Looking ahead, we’ll need reps from everyone to meet with the PRC regarding support to their agriculture. As far as setting up the peace conference, we and the Russians, along with the North Chinese, will meet but I welcome
        observers from everyone else just like we’ll do it for the actual peace conference. I have some ideas about where we can meet.”



        The President, Vice-President Solmonson, Senate Leader Marilyn Bustamante, and Speaker of the House Joe Frazier met in the Oval Office. Vice-President Emeritus Doo participated by speakerphone. Otis relayed the contents of his
        conversations with Chairman Han and Prime Minister Frenkel to all present. Otis had already told Ron and Ken privately what had happened. The Senate Leader and Speaker of the House were glad to hear progress was being made,
        and wished Ken Doo the best on his trip. Vice-President Solmonson, the Senate Leader, and the Speaker were getting ready for their own trip.



        In a call with Prime Minister Thatcher of the British Empire, Otis gained the use of British facilities in Hong Kong for the meetings to hash out the issues to be covered in a Chinese peace conference. Otis advised Ken Doo of this, for
        presentation to the PRC.



        A little later, the President and the Tsar were talking, and the subject of the end-of-May trip came up. Otis mentioned Lieutenant Colonel Vasily Tkach.

        “Otis, he’s the great-grandson of Master Sergeant Vasily Tkach, who was killed in the battle our grandfathers fought in.”

        “Whoa! I wonder if he’s ever seen the pictures or heard the story of the fight.”

        “He’s heard the official story and seen his great-grandfather’s picture in the Hall of Heroes in Moscow, but I bet he’d want to hear your story and see your pictures.”

        “Absolutely, Mikhail. I’ll have copies of the pictures made and we’ll carve out some time to meet. I bet Naftaly Frenkel would be interested, as well.”

        “Oh, don’t be surprised to see my son Semyon at Vandenberg when you come, strictly as Mr. Romanov of Star Computer. They’ll be installing some new targeting hardware for A and B.”

        “Well, he’s seen the pictures and heard the story, but no reason he and his coworkers can’t swing by the promotion and the promotion party. Does the Prime Minister know this?”

        “Yes, he stays abreast of all the family’s travel. Sometimes we can do things to quietly be of service.”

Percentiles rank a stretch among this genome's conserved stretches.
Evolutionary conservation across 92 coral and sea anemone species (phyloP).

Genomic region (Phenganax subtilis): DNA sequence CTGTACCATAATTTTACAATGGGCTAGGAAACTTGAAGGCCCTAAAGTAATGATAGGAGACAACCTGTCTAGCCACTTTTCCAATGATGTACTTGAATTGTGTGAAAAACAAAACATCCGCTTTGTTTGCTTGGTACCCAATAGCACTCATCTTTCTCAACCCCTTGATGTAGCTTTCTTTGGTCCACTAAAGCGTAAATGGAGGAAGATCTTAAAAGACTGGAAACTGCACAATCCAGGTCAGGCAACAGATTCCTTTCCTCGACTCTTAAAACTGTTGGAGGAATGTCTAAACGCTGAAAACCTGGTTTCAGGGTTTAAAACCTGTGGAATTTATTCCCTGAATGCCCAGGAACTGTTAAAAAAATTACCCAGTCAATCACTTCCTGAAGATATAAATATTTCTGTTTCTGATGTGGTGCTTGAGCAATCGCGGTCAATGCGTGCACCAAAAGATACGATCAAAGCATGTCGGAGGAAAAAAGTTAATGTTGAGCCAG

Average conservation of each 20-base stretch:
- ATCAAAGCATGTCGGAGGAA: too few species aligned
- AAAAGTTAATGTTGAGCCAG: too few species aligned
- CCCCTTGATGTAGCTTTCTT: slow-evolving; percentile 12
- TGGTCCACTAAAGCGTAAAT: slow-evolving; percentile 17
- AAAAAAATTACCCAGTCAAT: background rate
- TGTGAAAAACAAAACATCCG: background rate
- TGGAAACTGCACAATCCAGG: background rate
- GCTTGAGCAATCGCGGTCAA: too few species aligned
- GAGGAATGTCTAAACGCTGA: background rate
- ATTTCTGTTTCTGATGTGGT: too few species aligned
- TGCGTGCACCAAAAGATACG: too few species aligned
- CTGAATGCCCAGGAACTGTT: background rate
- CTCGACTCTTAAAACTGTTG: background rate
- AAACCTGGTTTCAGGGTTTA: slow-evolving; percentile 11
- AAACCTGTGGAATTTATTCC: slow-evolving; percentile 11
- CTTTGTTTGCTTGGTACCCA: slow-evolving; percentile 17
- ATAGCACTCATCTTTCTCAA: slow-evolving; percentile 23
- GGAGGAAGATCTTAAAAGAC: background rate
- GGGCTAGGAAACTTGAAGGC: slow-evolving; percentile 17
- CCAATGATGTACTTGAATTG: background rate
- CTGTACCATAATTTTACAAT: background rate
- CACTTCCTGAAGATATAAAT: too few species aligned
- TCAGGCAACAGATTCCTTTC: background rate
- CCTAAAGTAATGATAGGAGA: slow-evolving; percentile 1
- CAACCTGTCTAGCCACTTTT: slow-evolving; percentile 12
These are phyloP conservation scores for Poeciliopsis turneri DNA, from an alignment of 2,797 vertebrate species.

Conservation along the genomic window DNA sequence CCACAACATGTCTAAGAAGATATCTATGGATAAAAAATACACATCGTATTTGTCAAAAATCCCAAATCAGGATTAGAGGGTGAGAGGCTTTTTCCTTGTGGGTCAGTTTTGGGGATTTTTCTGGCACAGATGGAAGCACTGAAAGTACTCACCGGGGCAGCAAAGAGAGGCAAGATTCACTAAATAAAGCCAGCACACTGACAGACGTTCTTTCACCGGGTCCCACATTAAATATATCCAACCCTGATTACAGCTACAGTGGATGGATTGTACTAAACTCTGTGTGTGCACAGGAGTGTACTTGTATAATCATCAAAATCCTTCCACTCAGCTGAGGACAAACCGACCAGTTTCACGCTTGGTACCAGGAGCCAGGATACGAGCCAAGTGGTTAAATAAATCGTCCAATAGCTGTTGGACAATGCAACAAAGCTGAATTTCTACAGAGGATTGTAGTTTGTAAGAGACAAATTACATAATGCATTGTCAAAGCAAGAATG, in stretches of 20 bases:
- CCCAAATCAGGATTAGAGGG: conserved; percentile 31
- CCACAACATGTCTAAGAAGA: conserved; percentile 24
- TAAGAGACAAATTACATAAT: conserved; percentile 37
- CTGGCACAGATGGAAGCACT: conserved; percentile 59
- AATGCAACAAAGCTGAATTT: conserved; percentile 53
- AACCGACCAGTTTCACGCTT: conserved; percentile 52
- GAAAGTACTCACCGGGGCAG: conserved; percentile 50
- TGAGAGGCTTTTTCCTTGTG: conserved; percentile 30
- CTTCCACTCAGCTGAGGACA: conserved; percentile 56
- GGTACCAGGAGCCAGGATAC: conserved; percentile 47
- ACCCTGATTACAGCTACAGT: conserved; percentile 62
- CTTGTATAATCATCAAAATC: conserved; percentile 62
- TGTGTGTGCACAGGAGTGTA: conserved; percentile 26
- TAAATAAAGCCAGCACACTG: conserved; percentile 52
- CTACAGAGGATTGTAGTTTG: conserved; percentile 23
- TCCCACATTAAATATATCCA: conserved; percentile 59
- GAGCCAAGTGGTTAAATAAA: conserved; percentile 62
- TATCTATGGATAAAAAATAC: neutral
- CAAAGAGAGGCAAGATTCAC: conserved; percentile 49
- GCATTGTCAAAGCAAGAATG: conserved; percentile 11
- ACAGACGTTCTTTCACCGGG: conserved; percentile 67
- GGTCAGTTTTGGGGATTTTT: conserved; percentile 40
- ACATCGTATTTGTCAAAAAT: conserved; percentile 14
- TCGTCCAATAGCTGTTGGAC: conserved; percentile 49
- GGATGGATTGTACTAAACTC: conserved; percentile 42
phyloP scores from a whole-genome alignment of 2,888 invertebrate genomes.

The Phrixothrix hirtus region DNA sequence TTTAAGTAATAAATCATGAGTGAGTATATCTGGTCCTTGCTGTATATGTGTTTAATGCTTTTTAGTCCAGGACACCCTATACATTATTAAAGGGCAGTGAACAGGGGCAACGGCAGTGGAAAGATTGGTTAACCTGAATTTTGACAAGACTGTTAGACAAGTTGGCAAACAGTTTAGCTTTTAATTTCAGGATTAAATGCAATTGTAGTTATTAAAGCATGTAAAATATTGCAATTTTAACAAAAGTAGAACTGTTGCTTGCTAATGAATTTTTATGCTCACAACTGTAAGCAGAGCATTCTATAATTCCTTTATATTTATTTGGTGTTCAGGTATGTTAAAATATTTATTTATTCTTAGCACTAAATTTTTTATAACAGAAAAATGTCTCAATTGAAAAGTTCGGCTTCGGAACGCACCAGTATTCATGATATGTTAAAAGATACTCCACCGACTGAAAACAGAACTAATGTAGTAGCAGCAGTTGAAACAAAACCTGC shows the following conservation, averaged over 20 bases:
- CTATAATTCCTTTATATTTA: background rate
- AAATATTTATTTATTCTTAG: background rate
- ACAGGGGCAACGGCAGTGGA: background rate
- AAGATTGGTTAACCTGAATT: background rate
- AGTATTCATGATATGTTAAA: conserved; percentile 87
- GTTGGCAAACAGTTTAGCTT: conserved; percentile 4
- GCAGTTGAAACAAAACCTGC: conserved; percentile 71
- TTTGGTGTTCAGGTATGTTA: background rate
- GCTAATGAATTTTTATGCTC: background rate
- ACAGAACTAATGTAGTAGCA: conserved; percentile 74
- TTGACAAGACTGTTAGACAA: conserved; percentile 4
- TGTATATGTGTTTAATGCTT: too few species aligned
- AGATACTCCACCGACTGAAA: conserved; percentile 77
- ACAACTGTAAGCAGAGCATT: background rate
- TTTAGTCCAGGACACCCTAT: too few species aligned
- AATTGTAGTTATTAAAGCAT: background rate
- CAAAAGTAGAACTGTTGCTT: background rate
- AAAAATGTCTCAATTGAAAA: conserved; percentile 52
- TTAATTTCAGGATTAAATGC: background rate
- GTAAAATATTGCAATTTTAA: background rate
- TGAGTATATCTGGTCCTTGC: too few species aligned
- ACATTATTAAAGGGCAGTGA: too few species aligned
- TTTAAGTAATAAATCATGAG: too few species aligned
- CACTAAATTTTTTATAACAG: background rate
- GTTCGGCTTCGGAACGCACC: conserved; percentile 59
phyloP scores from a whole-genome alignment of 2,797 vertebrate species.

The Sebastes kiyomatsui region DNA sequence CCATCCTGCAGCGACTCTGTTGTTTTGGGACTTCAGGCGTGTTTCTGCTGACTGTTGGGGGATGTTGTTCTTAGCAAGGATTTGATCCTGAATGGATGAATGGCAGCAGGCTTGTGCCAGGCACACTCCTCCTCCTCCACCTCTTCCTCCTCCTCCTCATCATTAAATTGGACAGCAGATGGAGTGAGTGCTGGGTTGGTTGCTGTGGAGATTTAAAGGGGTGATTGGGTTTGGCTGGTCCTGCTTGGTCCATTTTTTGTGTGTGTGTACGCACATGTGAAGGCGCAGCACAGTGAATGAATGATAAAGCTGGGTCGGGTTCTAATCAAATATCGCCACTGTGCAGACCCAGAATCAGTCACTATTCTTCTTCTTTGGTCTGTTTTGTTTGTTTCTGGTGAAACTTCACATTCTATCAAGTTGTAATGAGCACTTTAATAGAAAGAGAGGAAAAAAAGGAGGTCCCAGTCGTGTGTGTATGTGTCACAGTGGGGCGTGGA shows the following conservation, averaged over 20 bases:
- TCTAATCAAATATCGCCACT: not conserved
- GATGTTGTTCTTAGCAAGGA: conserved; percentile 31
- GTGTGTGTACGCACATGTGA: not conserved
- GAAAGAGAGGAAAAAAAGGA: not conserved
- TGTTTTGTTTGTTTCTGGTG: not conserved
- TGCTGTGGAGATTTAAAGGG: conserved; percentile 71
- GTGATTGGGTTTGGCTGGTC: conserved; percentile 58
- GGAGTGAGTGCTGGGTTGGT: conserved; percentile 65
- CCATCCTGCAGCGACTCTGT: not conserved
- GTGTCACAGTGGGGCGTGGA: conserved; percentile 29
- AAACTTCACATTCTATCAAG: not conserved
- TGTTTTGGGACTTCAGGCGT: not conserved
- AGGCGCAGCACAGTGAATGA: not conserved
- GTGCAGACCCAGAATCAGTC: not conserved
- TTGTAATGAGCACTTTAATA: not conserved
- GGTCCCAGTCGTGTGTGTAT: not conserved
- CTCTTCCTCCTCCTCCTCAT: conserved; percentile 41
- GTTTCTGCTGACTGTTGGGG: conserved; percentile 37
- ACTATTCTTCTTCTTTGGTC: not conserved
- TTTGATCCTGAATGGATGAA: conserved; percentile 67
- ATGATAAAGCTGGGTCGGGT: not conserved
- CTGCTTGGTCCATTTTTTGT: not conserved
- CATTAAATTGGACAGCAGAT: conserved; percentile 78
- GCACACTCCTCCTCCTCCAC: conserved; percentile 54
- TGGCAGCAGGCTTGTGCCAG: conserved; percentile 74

“How long will Semyon be at Vandenberg?”

        “Ten days. They’re scheduled to head back to Moscow the day after the promotion ceremony.”


        Shortly after this call, President Needleman called his brother Joe.

        “Hey, Joe, can you send me all of Grandpa’s pictures from that battle in Russia? I’ll have copies made and the originals will be returned to you. Can’t say much now, but I’ll have an interesting story to tell you soon.”

        “Yeah, sure, Otis. I’ll give them to the agent in charge of our detail. You should get them pretty quick, I imagine.”

        “Yup. Thanks, Joe.”

        Comment


        • It has been some time since I have posted anything here, for various reasons. Once again, the the longer I wrote in this series the more I found myself writing the same stories over and over. I just got tired of that. However, I couldn't just drop the series and leave everyone hanging. The honorable thing was to write a closure, and this I have done.



          In November 2022, Mike Garrity, former Senator and retired Army master sergeant, was selected as the next President of the United States, succeeding President Otis R. Needleman. President Garrity was inaugurated on Friday, January 20, 2023, a cloudy day with hints of snow.

          President-emeritus and Mrs. Needleman departed Washington for the last time on Air Force One, through the courtesy of President Garrity. The Needlemans quickly settled back into their home and into a much slower lifestyle, albeit with a Secret Service presence. Both Otis and Vicki Needleman retired for good. Otis was 67 and Vicki 65. Neither needed to work, thanks to pensions, Social Security, and the seven million dollars they had saved from their salaries during Otis’ term as President.

          In retirement, Otis did what he wanted to do, which wasn’t much. He’d take his morning walk, eat breakfast, read the papers, and do whatever he liked. From time to time, upon request, he would address meetings, luncheons, and dinners for various San Angelo organizations. While Otis didn’t mind talking about his term as President, he made no comment regarding anything President Garrity and his Administration was involved in. His standard rejoinder was, “Until you’ve walked a mile in the President’s shoes, you don’t know what he or she has to contend with.” Vicki settled back into her life, revolving around family and church. She almost never made any public appearances.